I find for myself, unrefined starch with small amounts of fat and lots of salt/pepper is palatable. Also easy to make large portions of starches, then the rest of the family can add whatever fat amounts, spices they want. I am seeing fat loss with overeating and no exercise. But my basal, which is stable, is still low, after 10months, so maybe this will help. Time will tell…

    Reply
  100. Matt said, "If fat intake is low enough while overfeeding, fat gain is impossible and lean mass gains are guaranteed. Your body has to do something with the excess energy intake, and in the absence of fat, you gain nothing but lean mass while overfeeding. This, in and of itself, is a very important discovery."

    "in the absence of fat" – does this mean that it would be best to eat carbs by themselves? I know that seems kind of obvious, but what happens if there is fat with the carb? And how little (if any) should the fat be when we eat it with carbs?

    Matt said, "It can be as easy as overfeeding on starch one day per week, losing fat 6 days per week, and doing a 30-minute full-body exercise routine once per week."

    I'm confused by this too, as Sarahsmile said.

    Thanks, Matt!

    Undertow, thank you for your input! I was hoping to hear from you. I always find your comments helpful! :)

    And thanks so much to the rest of you for your feedback – especially liked hearing from the ladies, since I am one. But the guys have been helpful too, thanks guys! :)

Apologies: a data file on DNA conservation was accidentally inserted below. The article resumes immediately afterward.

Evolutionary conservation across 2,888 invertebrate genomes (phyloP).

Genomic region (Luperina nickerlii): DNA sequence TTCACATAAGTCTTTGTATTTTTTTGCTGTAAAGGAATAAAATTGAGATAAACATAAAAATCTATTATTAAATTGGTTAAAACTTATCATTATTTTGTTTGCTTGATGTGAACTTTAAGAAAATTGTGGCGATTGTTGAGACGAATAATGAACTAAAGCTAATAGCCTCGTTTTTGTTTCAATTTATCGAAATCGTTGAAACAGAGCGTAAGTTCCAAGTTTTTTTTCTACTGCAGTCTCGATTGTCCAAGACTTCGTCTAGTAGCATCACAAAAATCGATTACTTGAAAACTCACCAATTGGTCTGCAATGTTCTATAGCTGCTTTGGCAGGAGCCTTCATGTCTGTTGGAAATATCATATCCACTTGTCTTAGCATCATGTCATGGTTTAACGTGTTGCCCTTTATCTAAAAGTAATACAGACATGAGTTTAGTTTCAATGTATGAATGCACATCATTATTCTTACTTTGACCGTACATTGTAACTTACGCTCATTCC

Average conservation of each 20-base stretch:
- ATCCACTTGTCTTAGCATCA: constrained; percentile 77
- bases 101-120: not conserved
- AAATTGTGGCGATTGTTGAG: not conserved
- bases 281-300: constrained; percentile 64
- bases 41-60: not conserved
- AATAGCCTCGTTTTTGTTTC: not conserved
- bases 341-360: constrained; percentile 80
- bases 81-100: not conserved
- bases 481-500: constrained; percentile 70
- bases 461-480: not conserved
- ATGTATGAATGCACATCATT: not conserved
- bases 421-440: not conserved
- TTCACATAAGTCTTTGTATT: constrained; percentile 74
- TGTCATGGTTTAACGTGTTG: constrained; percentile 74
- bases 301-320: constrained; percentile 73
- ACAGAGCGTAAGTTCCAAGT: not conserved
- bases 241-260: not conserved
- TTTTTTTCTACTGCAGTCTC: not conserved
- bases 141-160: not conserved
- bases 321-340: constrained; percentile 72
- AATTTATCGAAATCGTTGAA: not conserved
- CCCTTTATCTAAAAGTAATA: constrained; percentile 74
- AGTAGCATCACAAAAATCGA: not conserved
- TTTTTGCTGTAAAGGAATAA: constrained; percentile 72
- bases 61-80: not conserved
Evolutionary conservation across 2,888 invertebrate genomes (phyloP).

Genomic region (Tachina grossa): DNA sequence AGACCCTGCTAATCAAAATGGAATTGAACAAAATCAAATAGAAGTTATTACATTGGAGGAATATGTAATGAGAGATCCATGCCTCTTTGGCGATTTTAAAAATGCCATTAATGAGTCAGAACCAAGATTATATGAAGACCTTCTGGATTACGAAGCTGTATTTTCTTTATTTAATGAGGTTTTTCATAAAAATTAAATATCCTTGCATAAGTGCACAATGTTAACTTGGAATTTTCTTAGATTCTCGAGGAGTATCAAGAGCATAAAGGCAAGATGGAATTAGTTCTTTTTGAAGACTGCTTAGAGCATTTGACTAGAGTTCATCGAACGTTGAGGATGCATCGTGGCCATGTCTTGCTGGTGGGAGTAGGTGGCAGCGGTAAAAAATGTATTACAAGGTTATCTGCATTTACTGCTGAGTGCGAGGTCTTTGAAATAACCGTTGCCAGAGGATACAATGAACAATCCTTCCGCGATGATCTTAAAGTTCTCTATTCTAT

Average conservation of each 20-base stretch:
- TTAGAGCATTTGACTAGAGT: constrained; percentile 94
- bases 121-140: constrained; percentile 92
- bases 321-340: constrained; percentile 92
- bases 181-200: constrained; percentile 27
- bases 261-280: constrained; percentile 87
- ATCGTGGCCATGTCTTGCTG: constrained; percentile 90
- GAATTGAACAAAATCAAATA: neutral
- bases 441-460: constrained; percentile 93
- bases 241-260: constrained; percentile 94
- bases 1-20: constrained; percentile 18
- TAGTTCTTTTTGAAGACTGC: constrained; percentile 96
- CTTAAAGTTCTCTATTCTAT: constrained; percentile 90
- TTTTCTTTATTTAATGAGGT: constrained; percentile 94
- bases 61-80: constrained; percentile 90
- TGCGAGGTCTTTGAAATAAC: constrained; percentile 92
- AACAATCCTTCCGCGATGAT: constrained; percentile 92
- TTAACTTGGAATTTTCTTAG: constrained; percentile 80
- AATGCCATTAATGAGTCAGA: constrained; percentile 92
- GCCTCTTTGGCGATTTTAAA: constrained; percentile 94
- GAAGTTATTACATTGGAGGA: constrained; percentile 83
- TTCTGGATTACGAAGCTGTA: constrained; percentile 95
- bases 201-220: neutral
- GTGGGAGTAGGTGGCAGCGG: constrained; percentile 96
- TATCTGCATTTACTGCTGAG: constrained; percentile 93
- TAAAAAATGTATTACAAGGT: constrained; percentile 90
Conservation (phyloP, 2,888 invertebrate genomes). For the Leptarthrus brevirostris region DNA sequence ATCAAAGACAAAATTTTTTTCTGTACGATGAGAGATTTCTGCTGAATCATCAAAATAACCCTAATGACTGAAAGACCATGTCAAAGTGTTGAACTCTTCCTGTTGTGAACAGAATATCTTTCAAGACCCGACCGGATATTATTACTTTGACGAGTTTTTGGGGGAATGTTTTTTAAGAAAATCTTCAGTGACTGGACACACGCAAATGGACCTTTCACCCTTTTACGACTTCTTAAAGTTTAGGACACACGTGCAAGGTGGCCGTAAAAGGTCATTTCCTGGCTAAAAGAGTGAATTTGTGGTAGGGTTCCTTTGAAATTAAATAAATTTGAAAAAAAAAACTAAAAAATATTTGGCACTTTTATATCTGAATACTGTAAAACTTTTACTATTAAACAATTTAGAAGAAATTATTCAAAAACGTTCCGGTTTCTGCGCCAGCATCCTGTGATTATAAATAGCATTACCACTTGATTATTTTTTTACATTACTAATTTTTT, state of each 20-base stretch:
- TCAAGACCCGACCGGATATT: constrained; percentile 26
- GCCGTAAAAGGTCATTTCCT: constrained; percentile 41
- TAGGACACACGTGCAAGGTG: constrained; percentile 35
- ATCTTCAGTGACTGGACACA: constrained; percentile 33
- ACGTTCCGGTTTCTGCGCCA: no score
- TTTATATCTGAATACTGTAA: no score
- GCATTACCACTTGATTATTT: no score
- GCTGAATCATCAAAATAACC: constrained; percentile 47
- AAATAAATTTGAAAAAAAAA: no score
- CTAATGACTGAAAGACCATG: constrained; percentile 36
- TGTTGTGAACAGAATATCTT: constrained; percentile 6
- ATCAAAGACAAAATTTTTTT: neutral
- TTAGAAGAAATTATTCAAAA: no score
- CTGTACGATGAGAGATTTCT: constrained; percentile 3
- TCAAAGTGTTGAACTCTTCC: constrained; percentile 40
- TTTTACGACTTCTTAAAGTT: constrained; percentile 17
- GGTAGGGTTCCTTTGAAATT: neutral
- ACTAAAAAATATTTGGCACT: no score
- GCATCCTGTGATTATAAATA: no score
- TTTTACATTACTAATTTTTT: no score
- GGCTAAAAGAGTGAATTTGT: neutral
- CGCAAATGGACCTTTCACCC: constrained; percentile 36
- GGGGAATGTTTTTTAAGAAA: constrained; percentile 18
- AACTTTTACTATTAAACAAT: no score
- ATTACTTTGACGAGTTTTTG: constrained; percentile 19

Reply
  101. These are just some thoughts that have been bouncing around in my head. I'm very tired, though, so it isn't written well, please excuse.

    With respect to Broda Barnes book about hypoglycemia, it's not your mind, it's your liver, has anyone been doing anything in particular for their liver? Also, it seems strange that he said the cause is the liver, but then used dessicated thyroid to deal with it.

    Some people think the thyroid is the master gland, and that kick starting it will help clean out the blood and the condition of your liver will improve. TCM considers the liver the master gland, and that dealing with your liver problem will in turn help improve the function of your thyroid.

    Traditional Chinese Medicine looks at hypoglycemia in a totally different way than our western culture does. It says that it's blood deficiency which then causes liver heat, in the way that a car's engine would overheat if it didn't have oil. That may explain why Berkowitz saw so many people who lost a lot of weight develop hypoglycemia. Skinny people are much more likely to have dehydrated blood.

    I can think of more than one type diet for healing that says that in order to help the liver, cut out or cut back on animal fats. So perhaps the low fat diet is actually helping the liver. I cut out dairy again, and am only using olive oil to see if that helps. One lady who had a thyroid protocol recommended taking olive oil not only with your meals, but also inbetween meals. Carbs without fat can be very drying, so anyone who seems to need lubrication might need a little extra oil.

    My Chinese friend also said that not being able to lose weight or gain weight are both caused by liver problems.

    Don't forget, too, that eating a low carb diet usually means eating lots of meat, and we all know what those nasty purines can do. Jam up the liver and kidneys, mess up your pancreas, and Haig doesn't talk about the thyroid much, but I am convinced that a lot of thyroid problems are not caused by a "lack" of something, but by glandular uric acid toxicity.